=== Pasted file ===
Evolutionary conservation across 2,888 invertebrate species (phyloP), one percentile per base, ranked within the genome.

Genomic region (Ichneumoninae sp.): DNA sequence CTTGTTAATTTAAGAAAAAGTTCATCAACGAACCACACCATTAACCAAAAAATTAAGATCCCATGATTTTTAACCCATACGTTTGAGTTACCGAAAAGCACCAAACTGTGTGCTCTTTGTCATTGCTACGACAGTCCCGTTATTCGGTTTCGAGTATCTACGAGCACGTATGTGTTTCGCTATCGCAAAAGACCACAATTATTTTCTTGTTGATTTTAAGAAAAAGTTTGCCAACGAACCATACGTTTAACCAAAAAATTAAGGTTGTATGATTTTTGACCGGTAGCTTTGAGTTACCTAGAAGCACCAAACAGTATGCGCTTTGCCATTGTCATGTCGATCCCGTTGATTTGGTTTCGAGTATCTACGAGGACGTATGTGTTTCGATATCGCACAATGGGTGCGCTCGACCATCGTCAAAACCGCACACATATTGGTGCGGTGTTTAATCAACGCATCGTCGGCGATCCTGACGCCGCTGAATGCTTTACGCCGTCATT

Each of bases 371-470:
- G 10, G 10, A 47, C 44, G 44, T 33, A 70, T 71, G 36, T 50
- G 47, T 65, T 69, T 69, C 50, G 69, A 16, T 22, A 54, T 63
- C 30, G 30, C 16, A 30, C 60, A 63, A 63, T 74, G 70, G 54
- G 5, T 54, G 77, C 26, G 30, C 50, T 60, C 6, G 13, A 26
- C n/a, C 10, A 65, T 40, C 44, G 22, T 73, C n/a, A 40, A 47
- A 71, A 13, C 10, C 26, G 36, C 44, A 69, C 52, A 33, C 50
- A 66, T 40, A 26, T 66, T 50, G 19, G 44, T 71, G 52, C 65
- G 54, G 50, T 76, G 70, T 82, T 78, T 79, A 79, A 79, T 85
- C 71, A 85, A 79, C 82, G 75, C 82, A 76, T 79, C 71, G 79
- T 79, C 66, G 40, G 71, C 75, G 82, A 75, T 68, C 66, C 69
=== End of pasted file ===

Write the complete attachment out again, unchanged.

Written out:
Evolutionary conservation across 2,888 invertebrate species (phyloP), one percentile per base, ranked within the genome.

Genomic region (Ichneumoninae sp.): DNA sequence CTTGTTAATTTAAGAAAAAGTTCATCAACGAACCACACCATTAACCAAAAAATTAAGATCCCATGATTTTTAACCCATACGTTTGAGTTACCGAAAAGCACCAAACTGTGTGCTCTTTGTCATTGCTACGACAGTCCCGTTATTCGGTTTCGAGTATCTACGAGCACGTATGTGTTTCGCTATCGCAAAAGACCACAATTATTTTCTTGTTGATTTTAAGAAAAAGTTTGCCAACGAACCATACGTTTAACCAAAAAATTAAGGTTGTATGATTTTTGACCGGTAGCTTTGAGTTACCTAGAAGCACCAAACAGTATGCGCTTTGCCATTGTCATGTCGATCCCGTTGATTTGGTTTCGAGTATCTACGAGGACGTATGTGTTTCGATATCGCACAATGGGTGCGCTCGACCATCGTCAAAACCGCACACATATTGGTGCGGTGTTTAATCAACGCATCGTCGGCGATCCTGACGCCGCTGAATGCTTTACGCCGTCATT

Each of bases 371-470:
- G 10, G 10, A 47, C 44, G 44, T 33, A 70, T 71, G 36, T 50
- G 47, T 65, T 69, T 69, C 50, G 69, A 16, T 22, A 54, T 63
- C 30, G 30, C 16, A 30, C 60, A 63, A 63, T 74, G 70, G 54
- G 5, T 54, G 77, C 26, G 30, C 50, T 60, C 6, G 13, A 26
- C n/a, C 10, A 65, T 40, C 44, G 22, T 73, C n/a, A 40, A 47
- A 71, A 13, C 10, C 26, G 36, C 44, A 69, C 52, A 33, C 50
- A 66, T 40, A 26, T 66, T 50, G 19, G 44, T 71, G 52, C 65
- G 54, G 50, T 76, G 70, T 82, T 78, T 79, A 79, A 79, T 85
- C 71, A 85, A 79, C 82, G 75, C 82, A 76, T 79, C 71, G 79
- T 79, C 66, G 40, G 71, C 75, G 82, A 75, T 68, C 66, C 69